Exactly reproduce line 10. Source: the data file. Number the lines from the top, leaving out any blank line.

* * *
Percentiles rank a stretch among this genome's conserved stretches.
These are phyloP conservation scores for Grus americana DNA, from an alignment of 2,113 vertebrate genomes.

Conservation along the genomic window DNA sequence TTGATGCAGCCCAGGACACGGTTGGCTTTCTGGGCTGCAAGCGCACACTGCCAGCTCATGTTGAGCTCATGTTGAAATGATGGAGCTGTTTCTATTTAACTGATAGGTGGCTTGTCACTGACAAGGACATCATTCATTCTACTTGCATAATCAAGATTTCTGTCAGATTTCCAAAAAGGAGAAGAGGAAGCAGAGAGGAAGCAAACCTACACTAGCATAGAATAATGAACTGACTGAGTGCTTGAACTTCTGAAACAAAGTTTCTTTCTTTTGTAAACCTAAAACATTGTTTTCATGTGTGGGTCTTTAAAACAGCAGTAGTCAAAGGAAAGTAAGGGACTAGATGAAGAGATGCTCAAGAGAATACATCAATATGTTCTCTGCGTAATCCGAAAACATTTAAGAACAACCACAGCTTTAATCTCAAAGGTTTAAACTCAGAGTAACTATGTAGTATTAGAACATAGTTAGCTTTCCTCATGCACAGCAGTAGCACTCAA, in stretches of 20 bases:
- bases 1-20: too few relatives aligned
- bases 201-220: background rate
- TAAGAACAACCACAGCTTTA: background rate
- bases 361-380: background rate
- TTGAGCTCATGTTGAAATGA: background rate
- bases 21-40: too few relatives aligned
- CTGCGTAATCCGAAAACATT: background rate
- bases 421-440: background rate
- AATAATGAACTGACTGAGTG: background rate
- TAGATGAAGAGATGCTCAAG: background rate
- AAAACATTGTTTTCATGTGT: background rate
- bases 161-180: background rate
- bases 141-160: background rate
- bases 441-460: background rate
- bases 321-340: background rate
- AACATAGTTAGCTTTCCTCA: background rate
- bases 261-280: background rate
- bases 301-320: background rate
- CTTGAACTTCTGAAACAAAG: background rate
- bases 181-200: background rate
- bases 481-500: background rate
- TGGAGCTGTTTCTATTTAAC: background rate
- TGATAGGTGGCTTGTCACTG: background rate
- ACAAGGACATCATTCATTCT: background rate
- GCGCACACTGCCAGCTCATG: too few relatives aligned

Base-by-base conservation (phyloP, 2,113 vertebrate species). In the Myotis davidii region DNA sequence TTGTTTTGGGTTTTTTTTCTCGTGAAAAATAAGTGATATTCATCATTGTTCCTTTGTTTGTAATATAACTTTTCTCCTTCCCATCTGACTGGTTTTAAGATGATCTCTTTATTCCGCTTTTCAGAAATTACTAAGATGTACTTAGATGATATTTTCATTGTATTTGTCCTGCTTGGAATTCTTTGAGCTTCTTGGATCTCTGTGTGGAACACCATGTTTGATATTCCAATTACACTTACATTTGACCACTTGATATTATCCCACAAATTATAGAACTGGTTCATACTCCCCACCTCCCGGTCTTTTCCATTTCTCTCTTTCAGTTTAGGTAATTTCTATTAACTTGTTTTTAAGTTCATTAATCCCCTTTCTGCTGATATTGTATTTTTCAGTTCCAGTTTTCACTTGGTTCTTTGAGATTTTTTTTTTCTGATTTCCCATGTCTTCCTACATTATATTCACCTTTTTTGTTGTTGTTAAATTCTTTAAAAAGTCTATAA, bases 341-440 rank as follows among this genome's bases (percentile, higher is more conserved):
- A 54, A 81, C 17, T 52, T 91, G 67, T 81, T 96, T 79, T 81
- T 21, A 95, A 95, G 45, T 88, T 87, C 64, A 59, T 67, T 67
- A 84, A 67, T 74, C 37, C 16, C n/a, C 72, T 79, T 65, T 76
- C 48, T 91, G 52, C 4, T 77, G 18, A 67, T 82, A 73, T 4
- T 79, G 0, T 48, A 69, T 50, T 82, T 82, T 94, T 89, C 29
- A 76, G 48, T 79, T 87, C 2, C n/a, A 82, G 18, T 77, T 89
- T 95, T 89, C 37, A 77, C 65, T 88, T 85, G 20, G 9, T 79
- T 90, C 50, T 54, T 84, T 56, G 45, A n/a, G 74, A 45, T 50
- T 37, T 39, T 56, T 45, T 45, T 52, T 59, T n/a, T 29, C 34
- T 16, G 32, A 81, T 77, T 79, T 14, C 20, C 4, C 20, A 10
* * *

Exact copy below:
- CTGCGTAATCCGAAAACATT: background rate